Why would you need database advice from anywhere else?!
I’ve been working on code to cross-reference data sources, tables or queries, against queries, tables, and forms. And I finally have a workable solution. I will publish it here, but it needs a little cleanup first.
I recently generated such a report and found a surprising number of reports that weren’t using a query for their recordsource, they had SQL statements instead. There’s nothing wrong with that, but all of a sudden I had to use a memo field for the cross-reference, which you can’t sort on.
The biggest offender? A select statement that named 22 fields, complete with the full name of the query, which was upwards of 40 characters long. And after all of those field names? A *. And there’s only the one table for the report.
I don’t know what I was thinking. Shouldn’t be too difficult to clean up.
I thought of a way to improve data security in my current project, but to implement it safely, I needed to review what linked tables were being used for what forms and reports. It’s kind of a daunting task, and if anyone knows of a free tool that could provide this for me, I’d be greatly appreciative. I’m working on some code, but it’s a slow path.
Under the Database Tools tab in later editions of Access is the Object Dependencies tool. Unfortunately, if you click on a linked table, the button goes gray and is unavailable. Fortunately, I found a workaround.
Click on a local table first, then open the tool. So far, so good. Now click on the table that you actually want to look at dependencies for, and click the Refresh link in the top right of the Object Dependencies pane that opened when you clicked on the tool’s button.
My thanks to Avon4026 on Access-Programmers.co.uk (a web site that I highly recommend) for pointing out this workaround.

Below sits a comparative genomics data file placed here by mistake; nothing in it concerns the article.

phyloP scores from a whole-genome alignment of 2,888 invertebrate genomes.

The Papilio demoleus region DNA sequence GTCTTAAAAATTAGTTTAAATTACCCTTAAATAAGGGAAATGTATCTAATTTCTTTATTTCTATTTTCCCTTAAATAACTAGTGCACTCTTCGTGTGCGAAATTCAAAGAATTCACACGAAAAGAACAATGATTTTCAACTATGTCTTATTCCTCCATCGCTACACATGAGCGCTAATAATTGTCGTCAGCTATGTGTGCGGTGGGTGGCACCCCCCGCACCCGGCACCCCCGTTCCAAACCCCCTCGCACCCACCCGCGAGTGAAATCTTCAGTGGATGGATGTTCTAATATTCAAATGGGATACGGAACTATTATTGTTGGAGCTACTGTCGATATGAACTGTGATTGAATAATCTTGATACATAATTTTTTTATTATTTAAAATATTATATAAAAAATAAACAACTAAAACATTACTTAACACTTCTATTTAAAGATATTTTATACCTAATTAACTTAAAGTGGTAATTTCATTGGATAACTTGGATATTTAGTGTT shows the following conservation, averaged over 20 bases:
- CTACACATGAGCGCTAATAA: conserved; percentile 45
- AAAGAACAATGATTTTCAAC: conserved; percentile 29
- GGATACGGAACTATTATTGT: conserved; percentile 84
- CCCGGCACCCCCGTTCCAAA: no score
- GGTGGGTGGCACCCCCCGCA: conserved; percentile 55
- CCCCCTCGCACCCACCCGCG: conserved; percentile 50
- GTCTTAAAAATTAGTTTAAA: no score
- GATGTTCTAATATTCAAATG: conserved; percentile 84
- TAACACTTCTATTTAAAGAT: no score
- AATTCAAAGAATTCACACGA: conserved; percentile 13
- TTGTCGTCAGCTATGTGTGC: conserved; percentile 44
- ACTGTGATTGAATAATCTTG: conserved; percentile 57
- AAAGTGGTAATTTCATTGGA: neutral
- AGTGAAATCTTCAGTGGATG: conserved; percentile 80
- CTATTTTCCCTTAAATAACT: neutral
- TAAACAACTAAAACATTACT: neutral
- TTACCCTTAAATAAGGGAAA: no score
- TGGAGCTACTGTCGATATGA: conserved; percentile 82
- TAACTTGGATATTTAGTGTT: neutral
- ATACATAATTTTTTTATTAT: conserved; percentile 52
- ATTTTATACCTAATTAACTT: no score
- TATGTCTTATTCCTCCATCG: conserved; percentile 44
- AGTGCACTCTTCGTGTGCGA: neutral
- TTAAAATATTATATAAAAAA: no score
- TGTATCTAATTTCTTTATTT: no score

I recently came across this post from Brent Ozar. CLR can represent a serious attack surface, and since Azure is a massively shared environment, MS decided this was not good and it must be secured. So CLR will be turned off for a while, I expect it’ll be available again in a month or two.
On March 31 Microsoft announced that SQL Server 2014 Developer Edition will now be free, though you have to be registered for their free Visual Studio Dev Essentials. So free, but you do have to be registered for their other free stuff. Not too bad of a deal. They explicitly state that SQL 2016 will also be released for free when it finally hits market, presumably all future editions will likewise be free.
I didn’t mind spending $50 for a DVD of Developer Edition, I thought the price was perfectly reasonable for what you get. Free is even better, but you need to manage your archives to preserve what you’ve downloaded. And we’ve always had the Express edition available for limited free deployment, as long as your app could be content with 1 gig of RAM and 10 gig of database size. And the absence of the Agent, forcing you to use the Task Scheduler to get your jobs running at scheduled times. It was a good way to learn alternative ways of doing things.
Does anyone remember Borland’s ‘Turbo’ books? They were really cool in the mid/late ’80s. Get a full compiler plus a text book on how to write in that language for a pretty good price. It’s a little silly to miss things like that with the free compilers that are available, especially if you have a Linux box running, and all of the free language tutorials that are all over the Web. Still, I kinda miss them.
The illustrious Phil Factor just released an interesting script over at Simple Talk that looks over your database and analyzes your tables for smells. In this case, table smells have a variety of definitions: a table that is wide (perhaps indicating it needs to be normalized), doesn’t participate in any relationships, doesn’t have a clustered index, etc. A variety of smells exist, it’s an outgrowth of a free ebook published by Red Gate called 119 SQL Code Smells that describe a variety of potential problems.
The book is a good read to drill in some best practices in SQL development by acknowledged luminaries in our field, and the script by Phil, along with some additional scripts in the comments where people would say ‘It would be great if it did X!’ and Phil provided just such a script. The script itself is an interesting study in examining some cool things that you can do by digging in to metadata.